Foreclosure Protection Attorney in Fort Collins
Defend Yourself & Save Your Home
There are ways that you can protect yourself if you are facing foreclosure. The threat of foreclosure is incredibly scary, but it does not necessarily mean that you are going to lose your home.
As a bankruptcy attorney with over a decade of experience, I can help you protect yourself against foreclosure actions. I take the time to get to know my clients so that I can provide truly personalized service that yields results.
Contact Levi A. Brooks, Attorney at Law at (970) 293-8371 to discuss your situation with a Fort Collins foreclosure protection lawyer.
Reinstating the Mortgage
The first option you have when facing foreclosure in Colorado is to reinstate the mortgage. Reinstating the mortgage means that you catch up on your missed payments plus fees and costs.
To do this, you must file a written Notice of Intent to Cure with the trustee no later than 15 days before the sale of your home. Then, you must pay the total amount due before noon on the day of the sale. It is vital that you do not miss this deadline because in Colorado, you have no right to repurchase (redeem) your home after foreclosure.
If you are unable to reinstate the mortgage, filing for Chapter 13 bankruptcy is an excellent option to consider. When you file for bankruptcy, an automatic stay goes into place, which stops all collection efforts, including foreclosure. After the foreclosure is stopped, a court-ordered payment plan will be put in place. You will usually have between three and five years to catch up on missed payments.
If you are underwater on a second mortgage (it is valued at less than you owe on it), the second mortgage can be considered an unsecured loan. This means that the loan will be discharged as long as you complete your debt repayment plan.
If you are not eligible to file for Chapter 13 bankruptcy, filing Chapter 7 bankruptcy is another possibility. In a Chapter 7 bankruptcy, you would surrender the home and the mortgage would be discharged.
The third option you have when facing foreclosure is loss mitigation. Loss mitigation is when your lender works with you to avoid foreclosure.
A few of the more popular ways that your lender could help you avoid foreclosure are:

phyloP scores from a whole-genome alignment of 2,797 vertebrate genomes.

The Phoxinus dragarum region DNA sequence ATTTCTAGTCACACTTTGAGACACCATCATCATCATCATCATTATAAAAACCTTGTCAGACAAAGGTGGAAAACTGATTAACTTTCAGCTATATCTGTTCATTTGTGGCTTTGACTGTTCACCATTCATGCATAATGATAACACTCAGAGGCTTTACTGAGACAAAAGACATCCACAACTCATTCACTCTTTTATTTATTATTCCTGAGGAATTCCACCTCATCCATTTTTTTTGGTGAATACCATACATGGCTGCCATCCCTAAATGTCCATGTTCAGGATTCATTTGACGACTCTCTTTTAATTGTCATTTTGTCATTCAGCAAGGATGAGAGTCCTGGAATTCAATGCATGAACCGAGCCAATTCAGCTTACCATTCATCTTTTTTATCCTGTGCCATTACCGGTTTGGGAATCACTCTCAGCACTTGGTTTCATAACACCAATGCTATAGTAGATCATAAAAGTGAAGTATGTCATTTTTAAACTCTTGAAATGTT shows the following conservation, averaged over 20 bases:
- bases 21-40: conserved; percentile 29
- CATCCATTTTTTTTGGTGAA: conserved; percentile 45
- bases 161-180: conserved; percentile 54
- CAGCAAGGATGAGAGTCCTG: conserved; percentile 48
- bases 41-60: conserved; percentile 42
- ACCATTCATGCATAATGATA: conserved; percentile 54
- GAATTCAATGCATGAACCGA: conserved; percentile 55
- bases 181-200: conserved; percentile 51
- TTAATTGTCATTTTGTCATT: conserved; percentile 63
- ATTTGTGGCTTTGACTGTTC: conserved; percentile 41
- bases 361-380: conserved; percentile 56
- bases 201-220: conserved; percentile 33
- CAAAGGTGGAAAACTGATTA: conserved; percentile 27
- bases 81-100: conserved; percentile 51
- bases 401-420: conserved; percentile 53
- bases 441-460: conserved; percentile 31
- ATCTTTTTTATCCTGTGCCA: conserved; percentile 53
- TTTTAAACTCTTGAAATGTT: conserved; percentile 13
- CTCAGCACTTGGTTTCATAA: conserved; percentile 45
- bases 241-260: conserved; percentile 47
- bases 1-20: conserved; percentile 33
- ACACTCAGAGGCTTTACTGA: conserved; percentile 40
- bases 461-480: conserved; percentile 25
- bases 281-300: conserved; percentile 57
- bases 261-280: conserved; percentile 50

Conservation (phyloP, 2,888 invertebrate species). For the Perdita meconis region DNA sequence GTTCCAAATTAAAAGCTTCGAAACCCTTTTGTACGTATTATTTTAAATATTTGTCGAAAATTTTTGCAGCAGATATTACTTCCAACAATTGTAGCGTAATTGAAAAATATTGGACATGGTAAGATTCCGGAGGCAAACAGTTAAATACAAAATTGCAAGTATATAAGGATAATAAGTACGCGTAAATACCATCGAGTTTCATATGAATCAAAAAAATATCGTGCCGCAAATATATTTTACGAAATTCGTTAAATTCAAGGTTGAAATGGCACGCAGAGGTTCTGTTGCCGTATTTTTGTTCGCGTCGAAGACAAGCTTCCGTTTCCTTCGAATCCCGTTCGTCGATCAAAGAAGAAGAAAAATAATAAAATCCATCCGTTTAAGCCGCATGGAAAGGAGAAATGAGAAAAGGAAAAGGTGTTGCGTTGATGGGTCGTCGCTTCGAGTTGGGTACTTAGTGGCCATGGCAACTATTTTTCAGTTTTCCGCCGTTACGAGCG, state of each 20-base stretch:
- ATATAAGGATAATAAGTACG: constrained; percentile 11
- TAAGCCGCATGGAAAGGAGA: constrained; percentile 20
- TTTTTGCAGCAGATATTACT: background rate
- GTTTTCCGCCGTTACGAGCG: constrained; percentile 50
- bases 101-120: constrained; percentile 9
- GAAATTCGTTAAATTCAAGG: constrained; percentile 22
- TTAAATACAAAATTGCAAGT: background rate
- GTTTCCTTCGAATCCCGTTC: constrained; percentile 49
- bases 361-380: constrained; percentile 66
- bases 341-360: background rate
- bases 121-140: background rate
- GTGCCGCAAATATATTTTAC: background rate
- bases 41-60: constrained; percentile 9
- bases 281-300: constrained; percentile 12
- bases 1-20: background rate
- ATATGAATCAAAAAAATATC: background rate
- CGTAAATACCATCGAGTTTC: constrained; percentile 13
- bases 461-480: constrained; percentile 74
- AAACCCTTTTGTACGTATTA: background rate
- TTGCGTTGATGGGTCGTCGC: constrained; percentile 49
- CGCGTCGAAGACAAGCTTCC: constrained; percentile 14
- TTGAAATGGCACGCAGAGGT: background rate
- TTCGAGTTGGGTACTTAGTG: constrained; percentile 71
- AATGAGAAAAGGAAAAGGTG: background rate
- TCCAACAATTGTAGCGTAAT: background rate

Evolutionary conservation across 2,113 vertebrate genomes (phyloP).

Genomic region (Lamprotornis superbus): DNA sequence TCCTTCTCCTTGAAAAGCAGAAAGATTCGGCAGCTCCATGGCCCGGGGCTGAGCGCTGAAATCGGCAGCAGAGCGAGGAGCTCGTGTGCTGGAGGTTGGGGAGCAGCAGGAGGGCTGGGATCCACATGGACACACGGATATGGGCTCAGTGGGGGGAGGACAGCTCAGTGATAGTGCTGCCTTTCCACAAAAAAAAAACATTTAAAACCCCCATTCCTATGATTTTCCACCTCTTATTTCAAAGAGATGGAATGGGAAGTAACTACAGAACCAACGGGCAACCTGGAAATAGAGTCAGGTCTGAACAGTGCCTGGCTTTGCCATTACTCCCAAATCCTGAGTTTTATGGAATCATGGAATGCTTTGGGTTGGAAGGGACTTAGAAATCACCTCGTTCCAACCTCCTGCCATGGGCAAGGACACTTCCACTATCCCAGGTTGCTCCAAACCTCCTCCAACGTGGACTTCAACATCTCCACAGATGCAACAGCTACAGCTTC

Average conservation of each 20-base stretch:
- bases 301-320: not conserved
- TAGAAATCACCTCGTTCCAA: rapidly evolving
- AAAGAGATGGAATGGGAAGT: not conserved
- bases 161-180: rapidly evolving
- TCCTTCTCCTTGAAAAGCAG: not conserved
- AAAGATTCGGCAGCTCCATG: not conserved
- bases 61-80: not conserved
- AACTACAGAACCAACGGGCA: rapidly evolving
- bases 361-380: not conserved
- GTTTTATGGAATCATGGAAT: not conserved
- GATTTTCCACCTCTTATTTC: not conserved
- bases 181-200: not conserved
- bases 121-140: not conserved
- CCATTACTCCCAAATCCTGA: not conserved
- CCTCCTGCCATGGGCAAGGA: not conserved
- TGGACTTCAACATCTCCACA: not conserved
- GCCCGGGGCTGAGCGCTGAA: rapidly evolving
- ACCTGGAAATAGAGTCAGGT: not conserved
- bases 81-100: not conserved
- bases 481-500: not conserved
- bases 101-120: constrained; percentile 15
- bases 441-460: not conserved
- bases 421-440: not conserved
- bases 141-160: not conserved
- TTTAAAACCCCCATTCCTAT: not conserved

- Loan modification. Your lender could make changes to your current mortgage either by reducing your principal, reducing the interest rate, extending the term, or reducing the monthly payment. When exploring loan modification, you should be aware of people trying to prey on your situation. There is a high risk of fraud, and you should never sign over your deed to an individual ensuring they will modify your loan.
- Repayment plans. Your lender could create a repayment plan through which you repay a part of your delinquency in monthly installments.
- Forbearance agreements. If you are temporarily unable to make mortgage payments, your lender can agree to suspend payments for a limited amount of time until you can begin a repayment schedule. A lender will only agree to a forbearance agreement if you can resume payments at a specific date in the future.
- Short sales. In a short sale, the bank agrees to sell the property for less than what you owe. Short sales are beneficial because you can walk away without a foreclosure on your credit report. You may be held responsible for the difference between the amount received from the sale and the amount due.
- Deed-in-lieu. You can sign over the deed of the property to the lender, and in exchange, the lender releases you from all liability. As with the short sale, you may have to pay the difference between the value of the property and the amount due. Deed-in-lieu is only an option if there are no liens on the property.
In Colorado, there is no “dual tracking,” meaning, if you are pursuing loss mitigation, the servicer cannot continue with the foreclosure action. The trustee can halt a foreclosure sale when the borrower has either submitted a complete loss mitigation application or has been offered and has accepted a loss mitigation option and is complying with its provisions.
The foreclosure sale cannot proceed until:
- The lender notifies you that you are not eligible for any loss mitigation options
- You reject all loss mitigation offers
- You fail to comply with the terms of a loss mitigation option
Contact a Fort Collins Foreclosure Protection Attorney
You should contact an attorney as soon as you start falling behind on mortgage payments. Don’t wait until it is too late to reach out. I would be happy to review your situation and advise you appropriately. Together, we can decide what is best for you and your family.
Call Levi A. Brooks, Attorney at Law at (970) 293-8371 now for a free consultation.
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